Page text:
Inside Track, Human Resources, and Technology

Inside Track: Earned confidence drives OST president to be a leader

A successful career has always been important to Meredith Bronk — but not necessarily in technology.

July 11, 2014
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With a background in accounting, Meredith Bronk joined OST as a project manager in February 1998 and says she loved it from day one. Photo by Johnny Quirin

Even from an early age, Meredith Bronk told herself that no matter what profession she chose, she would become a success.

Bronk, the president of Grand Rapids-based OST (Open Systems Technologies) Inc., is now doing something that few women in America — or in the world, for that matter — have done: lead a highly acclaimed, globally reaching technology company.

“My career was always important to me,” she said. “I never questioned even as a young adult that I was going to be professionally successful. It was always a big driver for me.” 

Bronk was born in South Bend, Ind. Although her father worked in IT, technology wasn’t a big part of her early development, she said, something she finds ironic given the fact that she now runs OST.

Her family moved to West Bloomfield the summer before she started high school. After graduating from West Bloomfield High School in 1988, she attended Alma College, where she earned a bachelor of business administration degree. She spent her last summer of college in a work-study program in Japan, an experience that taught her how to be flexible and open to learning in the face of conflict, she said.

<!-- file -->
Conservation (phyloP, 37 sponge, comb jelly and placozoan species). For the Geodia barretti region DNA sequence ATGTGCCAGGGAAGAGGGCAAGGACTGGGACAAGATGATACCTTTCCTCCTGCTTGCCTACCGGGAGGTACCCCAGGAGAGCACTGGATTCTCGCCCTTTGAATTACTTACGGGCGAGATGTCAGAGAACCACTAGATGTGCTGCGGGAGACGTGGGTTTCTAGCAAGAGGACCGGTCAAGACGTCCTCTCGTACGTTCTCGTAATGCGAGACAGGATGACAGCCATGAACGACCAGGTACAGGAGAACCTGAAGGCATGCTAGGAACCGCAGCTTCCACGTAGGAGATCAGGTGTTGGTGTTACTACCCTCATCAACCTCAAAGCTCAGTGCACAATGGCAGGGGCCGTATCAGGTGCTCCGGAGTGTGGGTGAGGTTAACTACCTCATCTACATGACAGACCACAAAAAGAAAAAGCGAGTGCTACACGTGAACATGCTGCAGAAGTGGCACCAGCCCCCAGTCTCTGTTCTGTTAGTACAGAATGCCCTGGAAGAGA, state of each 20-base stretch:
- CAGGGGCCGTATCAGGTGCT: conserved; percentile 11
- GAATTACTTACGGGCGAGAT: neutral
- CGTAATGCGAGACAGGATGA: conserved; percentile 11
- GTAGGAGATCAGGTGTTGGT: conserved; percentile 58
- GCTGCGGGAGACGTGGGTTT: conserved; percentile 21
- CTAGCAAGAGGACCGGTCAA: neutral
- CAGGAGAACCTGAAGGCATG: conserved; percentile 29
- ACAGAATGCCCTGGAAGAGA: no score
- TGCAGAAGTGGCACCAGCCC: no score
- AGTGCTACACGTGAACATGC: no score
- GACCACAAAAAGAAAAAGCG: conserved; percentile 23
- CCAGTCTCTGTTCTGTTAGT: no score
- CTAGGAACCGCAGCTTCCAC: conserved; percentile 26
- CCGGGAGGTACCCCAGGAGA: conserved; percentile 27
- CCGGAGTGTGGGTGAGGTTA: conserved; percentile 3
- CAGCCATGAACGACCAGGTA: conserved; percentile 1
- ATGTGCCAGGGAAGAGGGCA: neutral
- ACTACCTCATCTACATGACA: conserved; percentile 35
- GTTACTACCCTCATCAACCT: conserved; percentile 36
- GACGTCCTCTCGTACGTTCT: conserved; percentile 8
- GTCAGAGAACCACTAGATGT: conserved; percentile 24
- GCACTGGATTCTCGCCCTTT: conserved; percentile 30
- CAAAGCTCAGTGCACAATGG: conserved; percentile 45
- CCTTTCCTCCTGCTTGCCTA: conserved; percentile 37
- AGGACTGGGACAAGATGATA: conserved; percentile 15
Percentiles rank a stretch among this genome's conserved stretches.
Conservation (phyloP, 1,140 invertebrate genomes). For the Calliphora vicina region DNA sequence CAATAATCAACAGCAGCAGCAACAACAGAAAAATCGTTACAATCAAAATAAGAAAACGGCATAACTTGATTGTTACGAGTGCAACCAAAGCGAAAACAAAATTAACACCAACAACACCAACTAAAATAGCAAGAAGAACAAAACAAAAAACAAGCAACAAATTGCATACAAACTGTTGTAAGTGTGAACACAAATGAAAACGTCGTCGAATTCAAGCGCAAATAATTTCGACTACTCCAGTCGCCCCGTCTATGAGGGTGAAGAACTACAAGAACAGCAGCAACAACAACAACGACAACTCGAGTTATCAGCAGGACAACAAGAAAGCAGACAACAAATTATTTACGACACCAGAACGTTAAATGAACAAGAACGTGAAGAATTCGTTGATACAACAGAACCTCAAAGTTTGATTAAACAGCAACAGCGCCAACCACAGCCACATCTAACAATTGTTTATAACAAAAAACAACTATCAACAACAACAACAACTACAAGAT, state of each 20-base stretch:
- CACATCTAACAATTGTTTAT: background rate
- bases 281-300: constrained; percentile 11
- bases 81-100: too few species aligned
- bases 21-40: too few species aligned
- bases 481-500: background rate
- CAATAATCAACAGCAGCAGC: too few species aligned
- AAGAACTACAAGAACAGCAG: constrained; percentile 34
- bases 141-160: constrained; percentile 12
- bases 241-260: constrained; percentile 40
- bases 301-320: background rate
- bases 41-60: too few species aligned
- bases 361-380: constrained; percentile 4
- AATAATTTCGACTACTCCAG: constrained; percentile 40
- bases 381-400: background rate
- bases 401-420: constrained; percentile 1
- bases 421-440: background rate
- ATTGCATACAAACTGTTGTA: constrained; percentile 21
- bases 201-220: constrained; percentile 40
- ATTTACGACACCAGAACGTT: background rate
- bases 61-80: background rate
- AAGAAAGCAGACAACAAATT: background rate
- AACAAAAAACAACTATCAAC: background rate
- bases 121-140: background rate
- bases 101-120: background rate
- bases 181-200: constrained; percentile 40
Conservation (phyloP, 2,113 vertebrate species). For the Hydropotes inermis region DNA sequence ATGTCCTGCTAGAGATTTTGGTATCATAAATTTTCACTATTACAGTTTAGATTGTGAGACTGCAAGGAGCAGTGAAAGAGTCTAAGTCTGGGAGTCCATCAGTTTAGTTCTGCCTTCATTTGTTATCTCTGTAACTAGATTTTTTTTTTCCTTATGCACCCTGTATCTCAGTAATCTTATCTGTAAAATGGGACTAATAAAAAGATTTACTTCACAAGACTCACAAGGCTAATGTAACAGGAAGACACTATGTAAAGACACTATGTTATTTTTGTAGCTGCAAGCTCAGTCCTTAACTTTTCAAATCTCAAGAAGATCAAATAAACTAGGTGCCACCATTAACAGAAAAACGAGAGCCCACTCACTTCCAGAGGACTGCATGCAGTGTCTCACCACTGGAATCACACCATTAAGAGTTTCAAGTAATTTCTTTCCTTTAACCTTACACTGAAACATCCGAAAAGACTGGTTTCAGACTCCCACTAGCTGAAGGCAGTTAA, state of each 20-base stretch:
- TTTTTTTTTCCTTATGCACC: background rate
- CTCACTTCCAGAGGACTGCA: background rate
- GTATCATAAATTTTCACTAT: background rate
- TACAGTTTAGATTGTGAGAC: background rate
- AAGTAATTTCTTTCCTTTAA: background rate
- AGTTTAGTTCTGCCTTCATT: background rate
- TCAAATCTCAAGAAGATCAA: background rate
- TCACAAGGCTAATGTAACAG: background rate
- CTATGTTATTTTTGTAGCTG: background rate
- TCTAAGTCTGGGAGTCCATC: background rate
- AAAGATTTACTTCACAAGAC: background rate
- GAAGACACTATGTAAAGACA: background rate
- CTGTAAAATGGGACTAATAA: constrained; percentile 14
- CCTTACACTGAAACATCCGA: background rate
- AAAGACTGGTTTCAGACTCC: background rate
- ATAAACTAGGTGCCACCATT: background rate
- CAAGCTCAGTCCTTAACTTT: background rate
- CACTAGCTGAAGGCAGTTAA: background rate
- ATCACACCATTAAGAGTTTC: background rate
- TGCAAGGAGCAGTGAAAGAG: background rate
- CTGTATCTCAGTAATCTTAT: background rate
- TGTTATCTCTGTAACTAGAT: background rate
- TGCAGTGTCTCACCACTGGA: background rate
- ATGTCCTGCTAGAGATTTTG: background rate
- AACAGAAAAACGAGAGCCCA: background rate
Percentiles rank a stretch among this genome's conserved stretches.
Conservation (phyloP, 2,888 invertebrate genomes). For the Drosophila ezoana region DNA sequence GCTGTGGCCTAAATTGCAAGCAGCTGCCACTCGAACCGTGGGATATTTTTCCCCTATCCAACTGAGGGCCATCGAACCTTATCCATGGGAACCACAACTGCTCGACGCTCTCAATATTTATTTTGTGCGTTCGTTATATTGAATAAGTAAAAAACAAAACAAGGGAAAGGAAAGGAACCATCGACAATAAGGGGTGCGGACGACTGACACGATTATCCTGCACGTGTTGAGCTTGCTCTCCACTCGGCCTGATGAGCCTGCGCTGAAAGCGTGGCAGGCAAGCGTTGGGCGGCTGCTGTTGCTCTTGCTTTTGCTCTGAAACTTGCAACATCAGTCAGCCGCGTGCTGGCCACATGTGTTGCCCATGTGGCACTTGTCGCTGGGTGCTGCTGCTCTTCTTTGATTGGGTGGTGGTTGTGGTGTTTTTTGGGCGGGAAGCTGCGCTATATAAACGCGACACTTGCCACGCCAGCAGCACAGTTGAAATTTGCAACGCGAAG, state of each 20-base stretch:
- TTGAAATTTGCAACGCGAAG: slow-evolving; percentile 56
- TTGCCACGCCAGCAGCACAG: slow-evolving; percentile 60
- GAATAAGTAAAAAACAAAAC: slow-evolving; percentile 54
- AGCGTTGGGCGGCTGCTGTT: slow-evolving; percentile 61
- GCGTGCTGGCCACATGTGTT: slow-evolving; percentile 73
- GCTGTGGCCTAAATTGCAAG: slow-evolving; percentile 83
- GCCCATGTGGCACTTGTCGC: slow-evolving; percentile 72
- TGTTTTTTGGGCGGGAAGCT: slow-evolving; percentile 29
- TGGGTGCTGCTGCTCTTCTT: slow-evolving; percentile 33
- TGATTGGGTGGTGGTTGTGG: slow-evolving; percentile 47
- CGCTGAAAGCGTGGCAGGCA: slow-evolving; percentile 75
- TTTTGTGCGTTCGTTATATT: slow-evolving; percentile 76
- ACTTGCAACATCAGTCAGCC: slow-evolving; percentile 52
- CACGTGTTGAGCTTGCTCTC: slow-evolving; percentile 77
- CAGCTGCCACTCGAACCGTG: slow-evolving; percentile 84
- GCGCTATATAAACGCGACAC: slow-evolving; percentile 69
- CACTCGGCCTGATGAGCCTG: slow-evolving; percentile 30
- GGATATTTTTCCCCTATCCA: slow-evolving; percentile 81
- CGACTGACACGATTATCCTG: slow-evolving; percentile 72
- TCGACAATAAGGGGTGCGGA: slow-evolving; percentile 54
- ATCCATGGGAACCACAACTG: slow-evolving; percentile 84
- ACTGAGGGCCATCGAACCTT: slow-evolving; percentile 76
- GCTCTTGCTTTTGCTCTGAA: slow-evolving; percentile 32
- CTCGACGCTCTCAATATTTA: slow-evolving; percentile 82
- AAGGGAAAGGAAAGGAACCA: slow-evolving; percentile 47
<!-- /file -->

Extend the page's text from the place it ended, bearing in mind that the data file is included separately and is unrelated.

“(The lessons I learned were) flexibility, dealing with a different culture, but I think it was about grace and history. Not everyone we ran into in Japan liked us, so there was a certain amount of respect for a culture that’s very, very old,” she said.

 

MEREDITH BRONK
Company:
Open Systems Technologies Inc.
Position: President
Age: 43
Birthplace: South Bend, Ind.
Residence: Rockford
Family: Husband, Kipp; daughters Tori, 14; Talia, 12; and Ainsley, 10
Business/Community Involvement: Rockford Little League
Biggest Career Break: Buying out OST in 2002.

 

 

“It exposes you to different ways of thought, and I think it makes you marketable. One of the reasons I did it was because it shows you’re open to new things.”

Bronk got her first post-college job in Arizona, working as an accounting clerk for American Stores, which at the time was “the second-largest drug and grocer retailer in the country,” she said. She worked there for four years and was promoted almost every year, but by the summer of 1995, an ended relationship and a sense of dissatisfaction led her to return to Michigan to be with her family, who had moved to Grand Haven.

She was suffering from a sort of “quarter-life crisis,” she said, reflecting on the months spent trying to readjust to living with her parents in a city where she knew no one.

Her talent didn’t go unnoticed for long; soon the people who were supposed to be job-placing her asked her to stick around.

“I was talking to recruiter and placement companies. My first full-time job back (in Michigan) … was with Accountability Now, which did accounting placement. I went there and asked, ‘Can you help me find a job?’ And they said, ‘Yeah, why don’t you come and work for us?’ So I did,” Bronk said.

“I met a really good friend through that who was established and knew people, and I was able to branch out through that.”

After a year, Bronk began doing general booking and human resources work for Custom Source, a manufacturing company in Coopersville. It was while there that her friend John Adkins gave her a phone call about a “little technology startup company called OST” that would change everything.

“I had done a project (with him) for a company called Eagle Ottawa Leather Co. on the lakeshore,” she said. “When OST needed a project manager, he said, ‘I know somebody who would be great,’ and called and referred me to OST, so that’s how I came here.”